Going on safari with SAFE BASE

SAFE BASE students visited the safari museum in small groups this week. This was the first week of the summer program. Each week features educational activities from 8:30 a.m. to 12:30 p.m. Monday through Wednesday with a field trip on Thursdays. Students can still sign up.



June 4, 2021 - 1:35 PM

Fourth-graders look at a museum exhibit of native Africans dressed as antelope for a ceremonial dance at the Martin and Osa Johnson Safari Museum in Chanute. Clockwise, front, Alicia Rodriguez, Karen Glukowsky, Brealynn Andres, Dominic Richards and Faith Warden in back.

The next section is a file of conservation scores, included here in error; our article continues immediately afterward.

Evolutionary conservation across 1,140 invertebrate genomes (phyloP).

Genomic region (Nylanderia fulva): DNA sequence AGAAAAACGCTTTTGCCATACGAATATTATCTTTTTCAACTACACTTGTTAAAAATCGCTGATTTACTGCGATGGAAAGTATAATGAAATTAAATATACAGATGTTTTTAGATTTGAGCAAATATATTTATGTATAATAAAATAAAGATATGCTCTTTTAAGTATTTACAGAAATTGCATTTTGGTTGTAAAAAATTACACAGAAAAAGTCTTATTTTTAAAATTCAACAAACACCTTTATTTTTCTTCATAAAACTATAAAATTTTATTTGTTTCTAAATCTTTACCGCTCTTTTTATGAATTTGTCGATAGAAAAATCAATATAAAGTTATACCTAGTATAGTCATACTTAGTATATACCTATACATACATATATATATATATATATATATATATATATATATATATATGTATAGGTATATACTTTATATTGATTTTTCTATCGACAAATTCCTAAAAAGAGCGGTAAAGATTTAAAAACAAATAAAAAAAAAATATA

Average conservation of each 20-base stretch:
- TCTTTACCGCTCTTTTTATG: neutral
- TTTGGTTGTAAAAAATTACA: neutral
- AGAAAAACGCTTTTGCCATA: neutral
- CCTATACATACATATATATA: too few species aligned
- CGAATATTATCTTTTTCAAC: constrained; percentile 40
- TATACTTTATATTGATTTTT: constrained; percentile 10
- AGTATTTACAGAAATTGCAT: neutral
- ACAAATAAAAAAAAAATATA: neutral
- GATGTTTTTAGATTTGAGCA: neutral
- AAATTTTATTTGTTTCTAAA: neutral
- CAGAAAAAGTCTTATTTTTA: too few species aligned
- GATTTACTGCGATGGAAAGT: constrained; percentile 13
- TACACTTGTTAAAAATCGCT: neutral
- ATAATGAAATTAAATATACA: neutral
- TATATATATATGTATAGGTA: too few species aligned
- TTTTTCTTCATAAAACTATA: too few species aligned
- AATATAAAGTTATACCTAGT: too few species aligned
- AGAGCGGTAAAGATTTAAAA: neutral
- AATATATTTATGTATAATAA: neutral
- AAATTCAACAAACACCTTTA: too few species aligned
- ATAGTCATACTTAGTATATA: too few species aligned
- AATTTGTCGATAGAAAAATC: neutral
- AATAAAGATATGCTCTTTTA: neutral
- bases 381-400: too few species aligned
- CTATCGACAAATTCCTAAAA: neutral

CHANUTE — In Africa, interpretive dance is an education. 

Natives dressed up in antelope costumes for elaborate dance ceremonies to connect with spirits they believed were linked to a benevolent god. They believed a god that was part-human, part-antelope taught their ancestors how to farm.

Dance teaches not just physical movement but also history and the ancient skills needed to survive in society, Conrad Froehlich, director of the Martin and Osa Johnson Safari Museum, told a group of fourth-graders visiting from Iola’s SAFE BASE summer school program.

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